musicThe truth about Lou Reed's upbringing beyond the biographers' and memoirists' myths
News
people
News
Ed Miliband received a warm welcome in Chester
election 2015
Life and Style
Apple CEO Tim Cook announces the Apple Watch during an Apple special even
fashionIs the Apple Watch for you? Well, it depends if you want for the fitness tech, or the style
Have you tried new the Independent Digital Edition apps?
ebooks
ebooksA special investigation by Andy McSmith
  • Get to the point
Latest stories from i100
Have you tried new the Independent Digital Edition apps?
Independent Dating
and  

By clicking 'Search' you
are agreeing to our
Terms of Use.

iJobs Job Widget
iJobs General

Recruitment Genius: Project Implementation Executive

£18000 - £23000 per annum: Recruitment Genius: They work with major vehicle ma...

Recruitment Genius: Chiropractic Assistant

£16500 per annum: Recruitment Genius: A Chiropractic Assistant is needed in a ...

Recruitment Genius: Digital Account Executive - Midlands

£18000 - £26000 per annum: Recruitment Genius: They work with major vehicle ma...

Recruitment Genius: Web Developer

£28000 - £30000 per annum: Recruitment Genius: This company provides coaching ...

Day In a Page

NHS struggling to monitor the safety and efficacy of its services outsourced to private providers

Who's monitoring the outsourced NHS services?

A report finds that private firms are not being properly assessed for their quality of care
Zac Goldsmith: 'I'll trigger a by-election over Heathrow'

Zac Goldsmith: 'I'll trigger a by-election over Heathrow'

The Tory MP said he did not want to stand again unless his party's manifesto ruled out a third runway. But he's doing so. Watch this space
How do Greek voters feel about Syriza's backtracking on its anti-austerity pledge?

How do Greeks feel about Syriza?

Five voters from different backgrounds tell us what they expect from Syriza's charismatic leader Alexis Tsipras
From Iraq to Libya and Syria: The wars that come back to haunt us

The wars that come back to haunt us

David Cameron should not escape blame for his role in conflicts that are still raging, argues Patrick Cockburn
Sam Baker and Lauren Laverne: Too busy to surf? Head to The Pool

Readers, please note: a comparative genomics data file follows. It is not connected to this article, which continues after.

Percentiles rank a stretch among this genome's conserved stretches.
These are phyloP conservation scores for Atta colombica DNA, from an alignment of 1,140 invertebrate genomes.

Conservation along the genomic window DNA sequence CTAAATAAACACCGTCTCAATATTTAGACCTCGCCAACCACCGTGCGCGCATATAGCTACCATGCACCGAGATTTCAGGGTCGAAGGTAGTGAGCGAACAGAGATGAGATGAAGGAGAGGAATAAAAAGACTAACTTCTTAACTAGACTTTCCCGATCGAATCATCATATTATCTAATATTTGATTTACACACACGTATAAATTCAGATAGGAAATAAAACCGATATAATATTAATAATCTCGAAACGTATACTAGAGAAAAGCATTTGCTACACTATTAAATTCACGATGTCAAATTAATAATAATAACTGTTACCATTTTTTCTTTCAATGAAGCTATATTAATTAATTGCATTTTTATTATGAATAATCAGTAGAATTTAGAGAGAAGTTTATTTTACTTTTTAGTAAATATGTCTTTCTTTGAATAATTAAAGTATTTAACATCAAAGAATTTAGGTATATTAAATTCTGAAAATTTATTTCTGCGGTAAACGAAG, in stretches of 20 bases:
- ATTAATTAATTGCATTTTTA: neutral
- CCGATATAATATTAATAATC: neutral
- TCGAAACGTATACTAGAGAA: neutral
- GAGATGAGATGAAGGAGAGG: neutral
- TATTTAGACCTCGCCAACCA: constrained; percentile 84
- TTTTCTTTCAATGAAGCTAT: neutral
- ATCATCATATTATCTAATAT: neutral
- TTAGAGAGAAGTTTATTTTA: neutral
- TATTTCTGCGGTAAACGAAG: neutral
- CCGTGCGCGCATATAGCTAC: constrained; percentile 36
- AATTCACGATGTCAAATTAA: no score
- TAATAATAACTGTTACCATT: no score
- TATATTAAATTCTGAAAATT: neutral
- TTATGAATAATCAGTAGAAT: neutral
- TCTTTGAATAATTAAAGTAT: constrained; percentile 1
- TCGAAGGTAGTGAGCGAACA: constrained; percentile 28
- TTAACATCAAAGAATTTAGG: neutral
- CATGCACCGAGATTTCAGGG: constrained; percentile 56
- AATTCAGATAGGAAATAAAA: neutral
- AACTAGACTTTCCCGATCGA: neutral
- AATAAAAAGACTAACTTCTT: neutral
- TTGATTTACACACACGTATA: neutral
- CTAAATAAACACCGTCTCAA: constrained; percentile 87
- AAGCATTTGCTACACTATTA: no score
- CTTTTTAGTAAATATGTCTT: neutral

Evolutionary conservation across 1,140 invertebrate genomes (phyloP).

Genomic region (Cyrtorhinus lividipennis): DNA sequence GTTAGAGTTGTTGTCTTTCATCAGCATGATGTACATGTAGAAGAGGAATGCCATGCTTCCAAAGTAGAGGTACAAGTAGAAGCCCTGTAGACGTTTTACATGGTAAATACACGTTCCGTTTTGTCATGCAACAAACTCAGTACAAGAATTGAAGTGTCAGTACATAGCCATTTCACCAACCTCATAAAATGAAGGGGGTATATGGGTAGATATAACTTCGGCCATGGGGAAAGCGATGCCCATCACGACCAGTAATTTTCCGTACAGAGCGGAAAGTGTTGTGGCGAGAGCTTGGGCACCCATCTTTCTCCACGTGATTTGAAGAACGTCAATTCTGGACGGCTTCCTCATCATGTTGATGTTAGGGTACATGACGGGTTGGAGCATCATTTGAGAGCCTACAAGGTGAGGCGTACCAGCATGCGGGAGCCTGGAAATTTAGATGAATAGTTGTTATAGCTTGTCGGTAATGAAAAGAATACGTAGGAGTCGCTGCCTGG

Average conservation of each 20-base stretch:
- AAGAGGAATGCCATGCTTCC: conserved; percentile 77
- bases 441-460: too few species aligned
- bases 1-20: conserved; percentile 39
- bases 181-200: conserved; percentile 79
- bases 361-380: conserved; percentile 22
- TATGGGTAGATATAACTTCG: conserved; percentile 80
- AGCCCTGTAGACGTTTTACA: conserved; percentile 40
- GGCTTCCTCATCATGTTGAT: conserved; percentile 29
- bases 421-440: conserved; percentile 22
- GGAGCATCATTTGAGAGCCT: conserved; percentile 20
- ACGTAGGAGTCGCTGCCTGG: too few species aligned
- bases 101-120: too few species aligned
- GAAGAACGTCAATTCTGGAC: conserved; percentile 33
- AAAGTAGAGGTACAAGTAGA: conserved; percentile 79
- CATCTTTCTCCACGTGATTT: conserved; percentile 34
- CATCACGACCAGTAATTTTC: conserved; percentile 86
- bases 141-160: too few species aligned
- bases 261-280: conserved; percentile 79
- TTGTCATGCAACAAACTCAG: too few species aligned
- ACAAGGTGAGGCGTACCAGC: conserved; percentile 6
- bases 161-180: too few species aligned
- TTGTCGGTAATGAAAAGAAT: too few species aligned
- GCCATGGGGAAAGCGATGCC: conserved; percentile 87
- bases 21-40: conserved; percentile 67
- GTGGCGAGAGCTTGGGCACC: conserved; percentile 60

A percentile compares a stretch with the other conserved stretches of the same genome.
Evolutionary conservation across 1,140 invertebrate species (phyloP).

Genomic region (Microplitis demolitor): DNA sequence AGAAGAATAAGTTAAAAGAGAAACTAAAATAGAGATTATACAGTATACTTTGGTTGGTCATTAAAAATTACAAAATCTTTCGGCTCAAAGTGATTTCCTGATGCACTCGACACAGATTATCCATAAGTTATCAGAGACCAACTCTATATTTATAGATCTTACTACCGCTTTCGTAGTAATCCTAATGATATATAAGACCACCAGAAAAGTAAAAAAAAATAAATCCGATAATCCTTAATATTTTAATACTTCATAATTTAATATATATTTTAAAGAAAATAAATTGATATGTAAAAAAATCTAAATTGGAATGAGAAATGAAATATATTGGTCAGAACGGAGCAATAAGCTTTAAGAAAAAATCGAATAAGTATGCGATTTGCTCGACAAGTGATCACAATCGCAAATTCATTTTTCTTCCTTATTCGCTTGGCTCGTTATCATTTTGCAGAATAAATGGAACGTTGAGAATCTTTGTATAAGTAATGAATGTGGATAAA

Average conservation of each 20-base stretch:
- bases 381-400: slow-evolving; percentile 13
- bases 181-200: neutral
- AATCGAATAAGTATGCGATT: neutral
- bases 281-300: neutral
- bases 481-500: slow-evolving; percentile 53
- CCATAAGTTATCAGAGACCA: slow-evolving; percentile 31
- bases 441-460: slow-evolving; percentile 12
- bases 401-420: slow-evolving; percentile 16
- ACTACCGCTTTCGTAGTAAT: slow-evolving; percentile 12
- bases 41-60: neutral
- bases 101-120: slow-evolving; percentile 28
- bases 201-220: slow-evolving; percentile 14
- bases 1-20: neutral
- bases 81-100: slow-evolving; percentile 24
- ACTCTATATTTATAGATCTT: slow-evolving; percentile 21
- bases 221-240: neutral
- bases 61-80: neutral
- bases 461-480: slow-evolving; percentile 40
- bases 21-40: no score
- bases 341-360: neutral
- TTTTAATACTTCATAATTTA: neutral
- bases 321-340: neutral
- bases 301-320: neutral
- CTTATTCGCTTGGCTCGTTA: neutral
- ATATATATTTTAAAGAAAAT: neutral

Too busy to surf? Head to The Pool

A new website is trying to declutter the internet to help busy women. Holly Williams meets the founders
Heston Blumenthal to cook up a spice odyssey for British astronaut manning the International Space Station

UK's Major Tum to blast off on a spice odyssey

Nothing but the best for British astronaut as chef Heston Blumenthal cooks up his rations
John Harrison's 'longitude' clock sets new record - 300 years on

‘Longitude’ clock sets new record - 300 years on

Greenwich horologists celebrate as it keeps to within a second of real time over a 100-day test
Fears in the US of being outgunned in the vital propaganda wars by Russia, China - and even Isis - have prompted a rethink on overseas broadcasters

Let the propaganda wars begin - again

'Accurate, objective, comprehensive': that was Voice of America's creed, but now its masters want it to promote US policy, reports Rupert Cornwell
Why Japan's incredible long-distance runners will never win the London Marathon

Japan's incredible long-distance runners

Every year, Japanese long-distance runners post some of the world's fastest times – yet, come next weekend, not a single elite competitor from the country will be at the London Marathon
Why does Tom Drury remain the greatest writer you've never heard of?

Tom Drury: The quiet American

His debut was considered one of the finest novels of the past 50 years, and he is every bit the equal of his contemporaries, Jonathan Franzen, Dave Eggers and David Foster Wallace
You should judge a person by how they peel a potato

You should judge a person by how they peel a potato

Dave Hax's domestic tips are reminiscent of George Orwell's tea routine. The world might need revolution, but we like to sweat the small stuff, says DJ Taylor
Beige is back: The drab car colours of the 1970s are proving popular again

Beige to the future

Flares and flounce are back on catwalks but a revival in ’70s car paintjobs was a stack-heeled step too far – until now
Bill Granger recipes: Our chef's dishes highlight the delicate essence of fresh cheeses

Bill Granger cooks with fresh cheeses

More delicate on the palate, milder, fresh cheeses can also be kinder to the waistline
Aston Villa vs Liverpool: 'This FA Cup run has been wonderful,' says veteran Shay Given

Shay Given: 'This FA Cup run has been wonderful'

The Villa keeper has been overlooked for a long time and has unhappy memories of the national stadium – but he is savouring his chance to play at Wembley
Timeless drama of Championship race in league of its own - Michael Calvin

Michael Calvin's Last Word

Timeless drama of Championship race in league of its own